The natural extension of this is the

This is just the

Because the Schrödinger equation is **first order in the time derivative**,
the initial conditions needed to determine a solution to the equation are just
.
In an equation that is second order in the time derivative, we also need to specify
some information about the time derivatives at
to determine the solution at a later time.
It seemed strange to give up the concept that all information is contained in the wave function
to go to the relativistically correct equation.

If we have a complex scalar field that satisfies the (Euler-Lagrange = Klein-Gordon) equations

it can be shown that the bilinear quantity

satisfies the

and reduces to the probability flux we used with the Schrödinger equation, in the non-relativistic limit. The fourth component of the vector is just times the probability density, so that's fine too (using as the time dependence.).

The perceived **problem with this probability is that it is not always positive**.
Because the energy operator appears squared in the equation, both positive energies and negative energies are solutions.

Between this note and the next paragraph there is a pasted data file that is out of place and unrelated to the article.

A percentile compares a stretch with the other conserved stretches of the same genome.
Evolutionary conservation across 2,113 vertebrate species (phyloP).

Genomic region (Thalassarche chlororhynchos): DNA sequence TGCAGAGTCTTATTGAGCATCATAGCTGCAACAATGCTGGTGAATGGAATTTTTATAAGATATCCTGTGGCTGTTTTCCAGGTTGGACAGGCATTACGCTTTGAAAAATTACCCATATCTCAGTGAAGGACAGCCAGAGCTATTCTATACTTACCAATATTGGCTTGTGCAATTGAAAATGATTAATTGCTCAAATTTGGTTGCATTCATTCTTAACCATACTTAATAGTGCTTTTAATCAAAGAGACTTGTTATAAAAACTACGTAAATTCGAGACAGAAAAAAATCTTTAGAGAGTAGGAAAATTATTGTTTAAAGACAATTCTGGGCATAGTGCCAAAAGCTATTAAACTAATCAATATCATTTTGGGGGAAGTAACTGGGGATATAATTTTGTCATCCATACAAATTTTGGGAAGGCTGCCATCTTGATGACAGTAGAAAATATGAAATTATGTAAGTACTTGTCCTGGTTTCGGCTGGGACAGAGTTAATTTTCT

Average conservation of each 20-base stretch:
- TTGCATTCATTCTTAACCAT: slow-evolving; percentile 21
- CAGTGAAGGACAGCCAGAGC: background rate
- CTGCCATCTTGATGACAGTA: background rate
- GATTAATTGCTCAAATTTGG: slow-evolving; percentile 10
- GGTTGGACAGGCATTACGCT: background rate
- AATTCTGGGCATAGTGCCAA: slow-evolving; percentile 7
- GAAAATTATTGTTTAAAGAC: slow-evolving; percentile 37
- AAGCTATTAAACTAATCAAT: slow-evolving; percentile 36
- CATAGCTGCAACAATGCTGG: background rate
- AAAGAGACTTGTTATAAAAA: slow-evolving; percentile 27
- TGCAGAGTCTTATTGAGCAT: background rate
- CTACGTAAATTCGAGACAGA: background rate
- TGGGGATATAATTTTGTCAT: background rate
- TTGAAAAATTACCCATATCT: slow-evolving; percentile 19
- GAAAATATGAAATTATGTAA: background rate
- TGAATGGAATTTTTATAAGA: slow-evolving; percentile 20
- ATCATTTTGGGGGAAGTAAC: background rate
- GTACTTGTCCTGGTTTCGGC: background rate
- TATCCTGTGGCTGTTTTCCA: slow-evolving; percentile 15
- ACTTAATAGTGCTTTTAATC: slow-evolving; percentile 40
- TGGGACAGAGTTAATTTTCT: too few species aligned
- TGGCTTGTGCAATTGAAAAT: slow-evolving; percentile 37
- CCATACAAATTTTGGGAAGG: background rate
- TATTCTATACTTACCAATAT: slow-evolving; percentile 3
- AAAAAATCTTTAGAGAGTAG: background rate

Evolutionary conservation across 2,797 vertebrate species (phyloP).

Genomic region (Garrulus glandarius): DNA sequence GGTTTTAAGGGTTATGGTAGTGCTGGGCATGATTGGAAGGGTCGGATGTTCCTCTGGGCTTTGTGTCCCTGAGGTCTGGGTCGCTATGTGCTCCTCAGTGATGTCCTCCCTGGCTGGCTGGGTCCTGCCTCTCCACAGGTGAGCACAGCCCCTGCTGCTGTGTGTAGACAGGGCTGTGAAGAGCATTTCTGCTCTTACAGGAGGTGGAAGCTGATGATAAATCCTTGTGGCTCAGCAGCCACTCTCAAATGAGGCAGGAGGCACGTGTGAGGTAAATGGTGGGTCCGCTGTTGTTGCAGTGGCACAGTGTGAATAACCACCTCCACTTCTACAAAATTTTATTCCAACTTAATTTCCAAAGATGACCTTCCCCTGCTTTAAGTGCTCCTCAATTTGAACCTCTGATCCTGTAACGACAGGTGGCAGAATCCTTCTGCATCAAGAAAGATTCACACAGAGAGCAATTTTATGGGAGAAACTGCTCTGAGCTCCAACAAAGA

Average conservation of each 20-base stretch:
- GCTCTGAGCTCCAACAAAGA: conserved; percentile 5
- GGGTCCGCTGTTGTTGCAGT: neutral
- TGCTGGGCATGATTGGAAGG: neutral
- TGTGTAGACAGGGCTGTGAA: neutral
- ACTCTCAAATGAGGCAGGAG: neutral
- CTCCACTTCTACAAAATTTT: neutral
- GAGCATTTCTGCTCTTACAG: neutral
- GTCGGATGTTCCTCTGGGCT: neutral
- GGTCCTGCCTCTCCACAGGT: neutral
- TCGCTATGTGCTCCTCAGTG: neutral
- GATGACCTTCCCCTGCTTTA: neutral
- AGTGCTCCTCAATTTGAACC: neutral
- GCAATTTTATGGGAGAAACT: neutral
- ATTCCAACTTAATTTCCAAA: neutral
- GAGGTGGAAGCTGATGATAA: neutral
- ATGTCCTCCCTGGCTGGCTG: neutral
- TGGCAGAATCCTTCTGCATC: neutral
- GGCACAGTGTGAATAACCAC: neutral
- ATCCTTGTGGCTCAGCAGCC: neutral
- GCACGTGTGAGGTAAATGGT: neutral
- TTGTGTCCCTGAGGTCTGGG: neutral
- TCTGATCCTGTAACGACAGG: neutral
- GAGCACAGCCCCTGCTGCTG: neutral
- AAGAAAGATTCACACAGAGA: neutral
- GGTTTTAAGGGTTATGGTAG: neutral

Both solutions are needed to form a complete set.
With negative energies, the probability density is negative.
Dirac thought this was a problem.
Later, the vector
was reinterpreted as the electric current and charge density,
rather than probability.
The Klein-Gordon equation was indicating that particles of **both positive and negative charge** are present in the complex
scalar field.
The ``negative energy solutions'' are needed to form a complete set, so they cannot be discarded.

Dirac sought to solve the perceived problem by finding an equation that was somehow linear in the time derivative as is the Schrödinger equation. He managed to do this but still found ``negative energy solutions'' which he eventually interpreted to predict antimatter. We may also be motivated to naturally describe particles with spin one-half.

Jim Branson 2013-04-22